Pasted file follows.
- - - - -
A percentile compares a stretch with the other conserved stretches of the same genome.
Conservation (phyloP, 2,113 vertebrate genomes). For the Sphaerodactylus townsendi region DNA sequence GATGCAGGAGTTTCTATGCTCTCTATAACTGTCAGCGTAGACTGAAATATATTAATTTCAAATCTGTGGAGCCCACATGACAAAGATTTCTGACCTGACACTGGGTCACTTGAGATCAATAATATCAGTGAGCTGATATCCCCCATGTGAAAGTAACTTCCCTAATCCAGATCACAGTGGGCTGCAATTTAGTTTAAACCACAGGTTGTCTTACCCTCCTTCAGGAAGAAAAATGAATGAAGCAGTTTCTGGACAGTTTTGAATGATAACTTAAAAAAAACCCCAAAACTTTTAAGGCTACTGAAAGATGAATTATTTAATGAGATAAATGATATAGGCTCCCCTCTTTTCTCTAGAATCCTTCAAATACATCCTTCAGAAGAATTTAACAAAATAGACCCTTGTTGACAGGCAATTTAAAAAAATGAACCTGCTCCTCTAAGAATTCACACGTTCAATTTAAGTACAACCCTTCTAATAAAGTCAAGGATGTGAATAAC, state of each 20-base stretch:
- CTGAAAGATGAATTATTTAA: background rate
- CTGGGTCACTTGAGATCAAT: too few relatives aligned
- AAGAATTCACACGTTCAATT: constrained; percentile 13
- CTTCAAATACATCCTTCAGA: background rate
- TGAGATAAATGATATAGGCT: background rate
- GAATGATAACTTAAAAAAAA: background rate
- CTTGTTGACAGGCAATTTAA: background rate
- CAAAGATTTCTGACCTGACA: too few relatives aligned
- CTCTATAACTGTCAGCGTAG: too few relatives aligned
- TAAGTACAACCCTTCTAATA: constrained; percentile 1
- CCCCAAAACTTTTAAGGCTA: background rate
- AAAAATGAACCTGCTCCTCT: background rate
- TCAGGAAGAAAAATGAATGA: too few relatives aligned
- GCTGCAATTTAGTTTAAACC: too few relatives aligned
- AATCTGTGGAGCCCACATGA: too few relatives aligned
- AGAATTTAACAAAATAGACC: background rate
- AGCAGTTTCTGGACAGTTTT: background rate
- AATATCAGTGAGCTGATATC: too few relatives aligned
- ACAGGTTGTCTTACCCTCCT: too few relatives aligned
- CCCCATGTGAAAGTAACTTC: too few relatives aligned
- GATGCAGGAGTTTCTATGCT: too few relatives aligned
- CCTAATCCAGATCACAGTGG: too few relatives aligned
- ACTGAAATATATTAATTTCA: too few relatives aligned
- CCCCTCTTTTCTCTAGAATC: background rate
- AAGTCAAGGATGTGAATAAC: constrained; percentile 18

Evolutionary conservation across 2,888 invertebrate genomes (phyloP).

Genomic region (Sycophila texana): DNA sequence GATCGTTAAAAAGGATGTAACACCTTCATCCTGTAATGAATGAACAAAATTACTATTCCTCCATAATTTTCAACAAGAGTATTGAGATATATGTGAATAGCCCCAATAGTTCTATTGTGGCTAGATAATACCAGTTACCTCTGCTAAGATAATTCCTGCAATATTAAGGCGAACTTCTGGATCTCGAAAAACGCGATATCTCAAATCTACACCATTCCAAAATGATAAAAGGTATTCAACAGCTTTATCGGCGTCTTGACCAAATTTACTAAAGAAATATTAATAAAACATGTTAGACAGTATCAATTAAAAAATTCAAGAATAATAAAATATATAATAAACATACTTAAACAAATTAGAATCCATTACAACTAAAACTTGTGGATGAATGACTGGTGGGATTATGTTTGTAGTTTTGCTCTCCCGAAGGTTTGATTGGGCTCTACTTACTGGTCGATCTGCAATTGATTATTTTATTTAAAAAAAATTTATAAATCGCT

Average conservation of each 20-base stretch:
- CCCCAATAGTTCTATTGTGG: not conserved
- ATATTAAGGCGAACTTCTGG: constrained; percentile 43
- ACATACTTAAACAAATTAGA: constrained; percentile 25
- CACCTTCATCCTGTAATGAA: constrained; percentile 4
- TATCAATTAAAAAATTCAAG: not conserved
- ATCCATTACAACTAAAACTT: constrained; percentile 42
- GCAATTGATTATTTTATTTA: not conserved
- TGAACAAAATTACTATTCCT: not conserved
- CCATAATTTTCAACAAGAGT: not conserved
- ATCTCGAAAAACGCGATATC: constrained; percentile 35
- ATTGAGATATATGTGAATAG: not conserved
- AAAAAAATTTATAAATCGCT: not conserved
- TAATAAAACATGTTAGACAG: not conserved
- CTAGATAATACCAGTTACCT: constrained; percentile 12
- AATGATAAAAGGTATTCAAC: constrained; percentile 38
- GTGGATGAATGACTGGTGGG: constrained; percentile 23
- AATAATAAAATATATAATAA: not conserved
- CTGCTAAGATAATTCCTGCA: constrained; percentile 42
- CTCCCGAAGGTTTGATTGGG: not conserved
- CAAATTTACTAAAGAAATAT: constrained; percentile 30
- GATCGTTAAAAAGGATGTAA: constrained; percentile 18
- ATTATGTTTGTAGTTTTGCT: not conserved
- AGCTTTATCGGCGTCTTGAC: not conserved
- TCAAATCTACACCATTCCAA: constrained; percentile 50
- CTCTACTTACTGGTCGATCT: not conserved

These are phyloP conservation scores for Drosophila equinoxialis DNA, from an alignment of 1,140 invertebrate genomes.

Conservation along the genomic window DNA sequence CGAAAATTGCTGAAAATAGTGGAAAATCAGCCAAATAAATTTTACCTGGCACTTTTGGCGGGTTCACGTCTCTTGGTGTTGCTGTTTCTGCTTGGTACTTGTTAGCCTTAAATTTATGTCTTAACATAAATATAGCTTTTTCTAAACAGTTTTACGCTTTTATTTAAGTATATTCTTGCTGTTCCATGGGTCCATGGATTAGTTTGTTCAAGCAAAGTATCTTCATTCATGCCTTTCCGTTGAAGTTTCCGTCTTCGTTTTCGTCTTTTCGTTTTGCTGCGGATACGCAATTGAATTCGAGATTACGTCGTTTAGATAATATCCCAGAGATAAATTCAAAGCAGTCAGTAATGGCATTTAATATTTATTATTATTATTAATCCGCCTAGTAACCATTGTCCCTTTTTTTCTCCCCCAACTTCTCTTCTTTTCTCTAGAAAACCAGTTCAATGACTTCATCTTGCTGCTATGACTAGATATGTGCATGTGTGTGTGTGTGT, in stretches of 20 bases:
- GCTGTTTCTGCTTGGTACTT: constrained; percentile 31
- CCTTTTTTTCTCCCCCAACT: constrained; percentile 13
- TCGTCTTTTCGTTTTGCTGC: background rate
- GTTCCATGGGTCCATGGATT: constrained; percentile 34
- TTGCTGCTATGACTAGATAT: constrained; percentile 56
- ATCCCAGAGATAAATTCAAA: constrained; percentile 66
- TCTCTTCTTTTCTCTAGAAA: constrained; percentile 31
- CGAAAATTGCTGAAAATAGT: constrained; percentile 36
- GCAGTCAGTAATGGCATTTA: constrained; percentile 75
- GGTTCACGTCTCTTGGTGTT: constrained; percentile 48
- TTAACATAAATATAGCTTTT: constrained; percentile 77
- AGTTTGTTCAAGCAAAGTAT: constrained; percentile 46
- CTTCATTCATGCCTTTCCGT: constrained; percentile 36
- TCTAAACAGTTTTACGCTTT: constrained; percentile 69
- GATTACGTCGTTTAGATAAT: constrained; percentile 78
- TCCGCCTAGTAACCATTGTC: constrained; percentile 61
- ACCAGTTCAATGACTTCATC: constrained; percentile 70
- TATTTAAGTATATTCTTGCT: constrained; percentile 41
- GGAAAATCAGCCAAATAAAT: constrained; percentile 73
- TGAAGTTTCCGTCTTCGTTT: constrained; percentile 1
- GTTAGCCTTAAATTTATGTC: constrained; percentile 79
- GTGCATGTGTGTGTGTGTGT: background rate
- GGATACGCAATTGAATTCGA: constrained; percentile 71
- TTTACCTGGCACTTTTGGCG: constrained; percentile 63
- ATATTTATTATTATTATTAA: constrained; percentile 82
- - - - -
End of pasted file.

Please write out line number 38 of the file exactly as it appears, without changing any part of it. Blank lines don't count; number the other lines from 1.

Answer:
- TGAACAAAATTACTATTCCT: not conserved